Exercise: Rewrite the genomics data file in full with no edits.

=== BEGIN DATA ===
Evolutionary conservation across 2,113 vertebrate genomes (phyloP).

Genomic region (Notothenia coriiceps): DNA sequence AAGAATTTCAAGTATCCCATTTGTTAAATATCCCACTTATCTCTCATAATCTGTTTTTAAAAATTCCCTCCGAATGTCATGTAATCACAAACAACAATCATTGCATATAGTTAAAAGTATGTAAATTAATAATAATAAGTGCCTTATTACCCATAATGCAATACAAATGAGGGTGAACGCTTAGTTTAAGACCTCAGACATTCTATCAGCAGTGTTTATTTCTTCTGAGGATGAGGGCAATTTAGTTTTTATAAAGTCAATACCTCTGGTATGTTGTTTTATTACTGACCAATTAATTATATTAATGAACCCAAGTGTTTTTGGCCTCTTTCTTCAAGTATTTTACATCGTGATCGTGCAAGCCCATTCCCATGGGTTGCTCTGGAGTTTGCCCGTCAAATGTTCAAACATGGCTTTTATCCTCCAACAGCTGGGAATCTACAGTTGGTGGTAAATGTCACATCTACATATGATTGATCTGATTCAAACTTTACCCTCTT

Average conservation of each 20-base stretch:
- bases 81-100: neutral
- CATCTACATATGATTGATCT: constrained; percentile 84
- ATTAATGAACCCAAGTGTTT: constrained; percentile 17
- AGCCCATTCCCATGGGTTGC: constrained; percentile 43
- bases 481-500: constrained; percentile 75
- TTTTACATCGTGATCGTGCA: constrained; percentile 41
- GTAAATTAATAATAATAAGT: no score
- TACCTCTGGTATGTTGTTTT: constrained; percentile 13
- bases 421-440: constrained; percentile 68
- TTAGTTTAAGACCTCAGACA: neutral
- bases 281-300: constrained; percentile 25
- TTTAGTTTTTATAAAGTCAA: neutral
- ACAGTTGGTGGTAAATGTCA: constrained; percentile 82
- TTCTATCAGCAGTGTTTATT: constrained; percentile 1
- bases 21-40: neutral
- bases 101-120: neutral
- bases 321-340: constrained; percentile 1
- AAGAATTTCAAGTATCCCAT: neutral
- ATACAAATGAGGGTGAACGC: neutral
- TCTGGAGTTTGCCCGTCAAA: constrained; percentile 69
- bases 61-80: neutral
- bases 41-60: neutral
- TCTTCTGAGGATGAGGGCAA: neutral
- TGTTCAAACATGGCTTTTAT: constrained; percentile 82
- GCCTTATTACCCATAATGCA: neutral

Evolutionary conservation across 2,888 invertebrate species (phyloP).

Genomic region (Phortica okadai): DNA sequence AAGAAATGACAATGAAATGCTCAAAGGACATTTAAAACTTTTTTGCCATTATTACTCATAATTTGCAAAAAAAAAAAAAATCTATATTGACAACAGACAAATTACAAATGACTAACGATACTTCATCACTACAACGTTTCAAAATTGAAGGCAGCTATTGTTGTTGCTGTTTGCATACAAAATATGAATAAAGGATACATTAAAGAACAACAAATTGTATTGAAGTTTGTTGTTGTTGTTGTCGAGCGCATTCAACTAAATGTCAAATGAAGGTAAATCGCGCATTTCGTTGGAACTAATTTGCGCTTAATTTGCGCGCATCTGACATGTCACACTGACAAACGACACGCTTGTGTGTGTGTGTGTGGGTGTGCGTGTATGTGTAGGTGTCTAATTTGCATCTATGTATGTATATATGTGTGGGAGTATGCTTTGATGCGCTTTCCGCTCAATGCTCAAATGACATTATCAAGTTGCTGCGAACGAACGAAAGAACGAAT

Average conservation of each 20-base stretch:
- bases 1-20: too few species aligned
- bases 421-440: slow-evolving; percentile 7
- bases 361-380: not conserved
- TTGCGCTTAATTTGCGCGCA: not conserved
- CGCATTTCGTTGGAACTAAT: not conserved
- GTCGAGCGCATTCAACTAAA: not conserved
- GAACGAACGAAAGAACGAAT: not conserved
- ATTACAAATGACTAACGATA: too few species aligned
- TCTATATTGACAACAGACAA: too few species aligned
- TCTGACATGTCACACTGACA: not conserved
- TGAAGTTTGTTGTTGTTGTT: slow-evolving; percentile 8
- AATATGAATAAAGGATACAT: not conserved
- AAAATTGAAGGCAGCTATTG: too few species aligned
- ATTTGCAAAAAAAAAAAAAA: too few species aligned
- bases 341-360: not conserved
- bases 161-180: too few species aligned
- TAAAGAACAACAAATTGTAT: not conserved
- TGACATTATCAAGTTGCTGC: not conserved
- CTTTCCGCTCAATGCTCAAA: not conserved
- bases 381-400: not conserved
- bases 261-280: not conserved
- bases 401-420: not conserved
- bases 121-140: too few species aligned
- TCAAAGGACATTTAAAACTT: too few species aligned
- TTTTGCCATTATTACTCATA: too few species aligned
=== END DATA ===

Evolutionary conservation across 2,113 vertebrate genomes (phyloP).

Genomic region (Notothenia coriiceps): DNA sequence AAGAATTTCAAGTATCCCATTTGTTAAATATCCCACTTATCTCTCATAATCTGTTTTTAAAAATTCCCTCCGAATGTCATGTAATCACAAACAACAATCATTGCATATAGTTAAAAGTATGTAAATTAATAATAATAAGTGCCTTATTACCCATAATGCAATACAAATGAGGGTGAACGCTTAGTTTAAGACCTCAGACATTCTATCAGCAGTGTTTATTTCTTCTGAGGATGAGGGCAATTTAGTTTTTATAAAGTCAATACCTCTGGTATGTTGTTTTATTACTGACCAATTAATTATATTAATGAACCCAAGTGTTTTTGGCCTCTTTCTTCAAGTATTTTACATCGTGATCGTGCAAGCCCATTCCCATGGGTTGCTCTGGAGTTTGCCCGTCAAATGTTCAAACATGGCTTTTATCCTCCAACAGCTGGGAATCTACAGTTGGTGGTAAATGTCACATCTACATATGATTGATCTGATTCAAACTTTACCCTCTT

Average conservation of each 20-base stretch:
- bases 81-100: neutral
- CATCTACATATGATTGATCT: constrained; percentile 84
- ATTAATGAACCCAAGTGTTT: constrained; percentile 17
- AGCCCATTCCCATGGGTTGC: constrained; percentile 43
- bases 481-500: constrained; percentile 75
- TTTTACATCGTGATCGTGCA: constrained; percentile 41
- GTAAATTAATAATAATAAGT: no score
- TACCTCTGGTATGTTGTTTT: constrained; percentile 13
- bases 421-440: constrained; percentile 68
- TTAGTTTAAGACCTCAGACA: neutral
- bases 281-300: constrained; percentile 25
- TTTAGTTTTTATAAAGTCAA: neutral
- ACAGTTGGTGGTAAATGTCA: constrained; percentile 82
- TTCTATCAGCAGTGTTTATT: constrained; percentile 1
- bases 21-40: neutral
- bases 101-120: neutral
- bases 321-340: constrained; percentile 1
- AAGAATTTCAAGTATCCCAT: neutral
- ATACAAATGAGGGTGAACGC: neutral
- TCTGGAGTTTGCCCGTCAAA: constrained; percentile 69
- bases 61-80: neutral
- bases 41-60: neutral
- TCTTCTGAGGATGAGGGCAA: neutral
- TGTTCAAACATGGCTTTTAT: constrained; percentile 82
- GCCTTATTACCCATAATGCA: neutral

Evolutionary conservation across 2,888 invertebrate species (phyloP).

Genomic region (Phortica okadai): DNA sequence AAGAAATGACAATGAAATGCTCAAAGGACATTTAAAACTTTTTTGCCATTATTACTCATAATTTGCAAAAAAAAAAAAAATCTATATTGACAACAGACAAATTACAAATGACTAACGATACTTCATCACTACAACGTTTCAAAATTGAAGGCAGCTATTGTTGTTGCTGTTTGCATACAAAATATGAATAAAGGATACATTAAAGAACAACAAATTGTATTGAAGTTTGTTGTTGTTGTTGTCGAGCGCATTCAACTAAATGTCAAATGAAGGTAAATCGCGCATTTCGTTGGAACTAATTTGCGCTTAATTTGCGCGCATCTGACATGTCACACTGACAAACGACACGCTTGTGTGTGTGTGTGTGGGTGTGCGTGTATGTGTAGGTGTCTAATTTGCATCTATGTATGTATATATGTGTGGGAGTATGCTTTGATGCGCTTTCCGCTCAATGCTCAAATGACATTATCAAGTTGCTGCGAACGAACGAAAGAACGAAT

Average conservation of each 20-base stretch:
- bases 1-20: too few species aligned
- bases 421-440: slow-evolving; percentile 7
- bases 361-380: not conserved
- TTGCGCTTAATTTGCGCGCA: not conserved
- CGCATTTCGTTGGAACTAAT: not conserved
- GTCGAGCGCATTCAACTAAA: not conserved
- GAACGAACGAAAGAACGAAT: not conserved
- ATTACAAATGACTAACGATA: too few species aligned
- TCTATATTGACAACAGACAA: too few species aligned
- TCTGACATGTCACACTGACA: not conserved
- TGAAGTTTGTTGTTGTTGTT: slow-evolving; percentile 8
- AATATGAATAAAGGATACAT: not conserved
- AAAATTGAAGGCAGCTATTG: too few species aligned
- ATTTGCAAAAAAAAAAAAAA: too few species aligned
- bases 341-360: not conserved
- bases 161-180: too few species aligned
- TAAAGAACAACAAATTGTAT: not conserved
- TGACATTATCAAGTTGCTGC: not conserved
- CTTTCCGCTCAATGCTCAAA: not conserved
- bases 381-400: not conserved
- bases 261-280: not conserved
- bases 401-420: not conserved
- bases 121-140: too few species aligned
- TCAAAGGACATTTAAAACTT: too few species aligned
- TTTTGCCATTATTACTCATA: too few species aligned